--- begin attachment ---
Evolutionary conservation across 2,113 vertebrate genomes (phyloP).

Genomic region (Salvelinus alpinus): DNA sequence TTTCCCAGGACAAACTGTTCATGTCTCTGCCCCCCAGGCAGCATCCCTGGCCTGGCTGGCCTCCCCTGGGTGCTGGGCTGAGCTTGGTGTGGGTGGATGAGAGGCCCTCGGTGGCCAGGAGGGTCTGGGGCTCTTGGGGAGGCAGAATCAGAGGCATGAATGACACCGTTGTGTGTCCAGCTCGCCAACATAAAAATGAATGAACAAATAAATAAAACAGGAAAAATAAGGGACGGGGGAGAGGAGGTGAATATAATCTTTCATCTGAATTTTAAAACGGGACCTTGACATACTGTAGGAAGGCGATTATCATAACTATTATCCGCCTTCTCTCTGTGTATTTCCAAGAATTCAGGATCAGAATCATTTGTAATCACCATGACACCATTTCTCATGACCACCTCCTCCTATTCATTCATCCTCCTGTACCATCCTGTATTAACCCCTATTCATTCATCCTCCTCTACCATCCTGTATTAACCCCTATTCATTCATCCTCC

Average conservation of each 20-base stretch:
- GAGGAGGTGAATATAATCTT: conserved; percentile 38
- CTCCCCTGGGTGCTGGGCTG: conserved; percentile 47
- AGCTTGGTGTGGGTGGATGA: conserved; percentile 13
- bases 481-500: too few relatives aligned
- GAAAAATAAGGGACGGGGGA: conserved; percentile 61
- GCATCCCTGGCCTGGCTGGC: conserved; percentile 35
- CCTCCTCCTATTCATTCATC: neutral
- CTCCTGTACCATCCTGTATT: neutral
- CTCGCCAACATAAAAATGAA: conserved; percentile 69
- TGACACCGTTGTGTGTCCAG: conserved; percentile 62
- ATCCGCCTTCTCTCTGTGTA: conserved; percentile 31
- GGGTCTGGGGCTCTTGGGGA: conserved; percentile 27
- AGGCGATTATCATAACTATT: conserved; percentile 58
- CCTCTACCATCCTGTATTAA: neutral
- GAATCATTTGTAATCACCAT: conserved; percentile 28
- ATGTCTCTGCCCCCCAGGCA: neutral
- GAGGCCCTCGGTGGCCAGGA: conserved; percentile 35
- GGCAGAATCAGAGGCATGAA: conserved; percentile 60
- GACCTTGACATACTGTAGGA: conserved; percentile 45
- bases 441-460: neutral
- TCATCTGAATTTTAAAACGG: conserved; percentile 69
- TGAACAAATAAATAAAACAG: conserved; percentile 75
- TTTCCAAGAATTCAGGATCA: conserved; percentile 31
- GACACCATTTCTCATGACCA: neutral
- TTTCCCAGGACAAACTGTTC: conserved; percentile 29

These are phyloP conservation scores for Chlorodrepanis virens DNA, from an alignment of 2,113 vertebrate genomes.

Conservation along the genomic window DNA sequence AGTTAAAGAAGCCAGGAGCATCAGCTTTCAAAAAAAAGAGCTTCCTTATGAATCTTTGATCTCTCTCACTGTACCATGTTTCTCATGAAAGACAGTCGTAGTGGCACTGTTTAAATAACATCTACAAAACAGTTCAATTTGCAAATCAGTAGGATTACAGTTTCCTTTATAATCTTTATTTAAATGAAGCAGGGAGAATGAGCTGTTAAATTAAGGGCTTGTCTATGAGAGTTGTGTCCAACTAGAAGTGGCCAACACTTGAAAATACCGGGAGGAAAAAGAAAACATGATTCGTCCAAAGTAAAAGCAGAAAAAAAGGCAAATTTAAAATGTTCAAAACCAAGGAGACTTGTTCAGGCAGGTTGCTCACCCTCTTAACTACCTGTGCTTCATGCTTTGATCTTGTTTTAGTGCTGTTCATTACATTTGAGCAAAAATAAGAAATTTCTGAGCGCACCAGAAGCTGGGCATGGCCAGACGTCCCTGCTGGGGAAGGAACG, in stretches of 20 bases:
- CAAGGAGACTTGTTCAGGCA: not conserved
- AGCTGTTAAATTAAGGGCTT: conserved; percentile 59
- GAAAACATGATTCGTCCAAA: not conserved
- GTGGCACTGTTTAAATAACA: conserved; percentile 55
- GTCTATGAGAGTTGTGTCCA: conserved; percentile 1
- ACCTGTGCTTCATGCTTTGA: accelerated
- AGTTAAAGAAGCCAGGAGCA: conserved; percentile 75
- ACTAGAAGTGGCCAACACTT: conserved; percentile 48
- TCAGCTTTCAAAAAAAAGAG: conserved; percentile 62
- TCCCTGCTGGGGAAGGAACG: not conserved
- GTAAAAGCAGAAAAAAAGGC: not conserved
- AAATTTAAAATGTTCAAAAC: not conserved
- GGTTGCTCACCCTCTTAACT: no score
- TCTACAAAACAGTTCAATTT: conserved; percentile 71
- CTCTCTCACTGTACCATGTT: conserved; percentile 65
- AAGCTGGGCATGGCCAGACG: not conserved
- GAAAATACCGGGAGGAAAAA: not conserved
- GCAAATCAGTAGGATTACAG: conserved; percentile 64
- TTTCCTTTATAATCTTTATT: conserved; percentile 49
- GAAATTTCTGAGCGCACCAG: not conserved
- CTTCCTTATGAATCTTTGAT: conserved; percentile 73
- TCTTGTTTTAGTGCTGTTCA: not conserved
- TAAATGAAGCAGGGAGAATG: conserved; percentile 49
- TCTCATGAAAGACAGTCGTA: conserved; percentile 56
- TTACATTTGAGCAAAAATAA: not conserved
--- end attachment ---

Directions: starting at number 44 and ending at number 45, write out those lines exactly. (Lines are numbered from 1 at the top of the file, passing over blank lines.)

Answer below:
- TCTACAAAACAGTTCAATTT: conserved; percentile 71
- CTCTCTCACTGTACCATGTT: conserved; percentile 65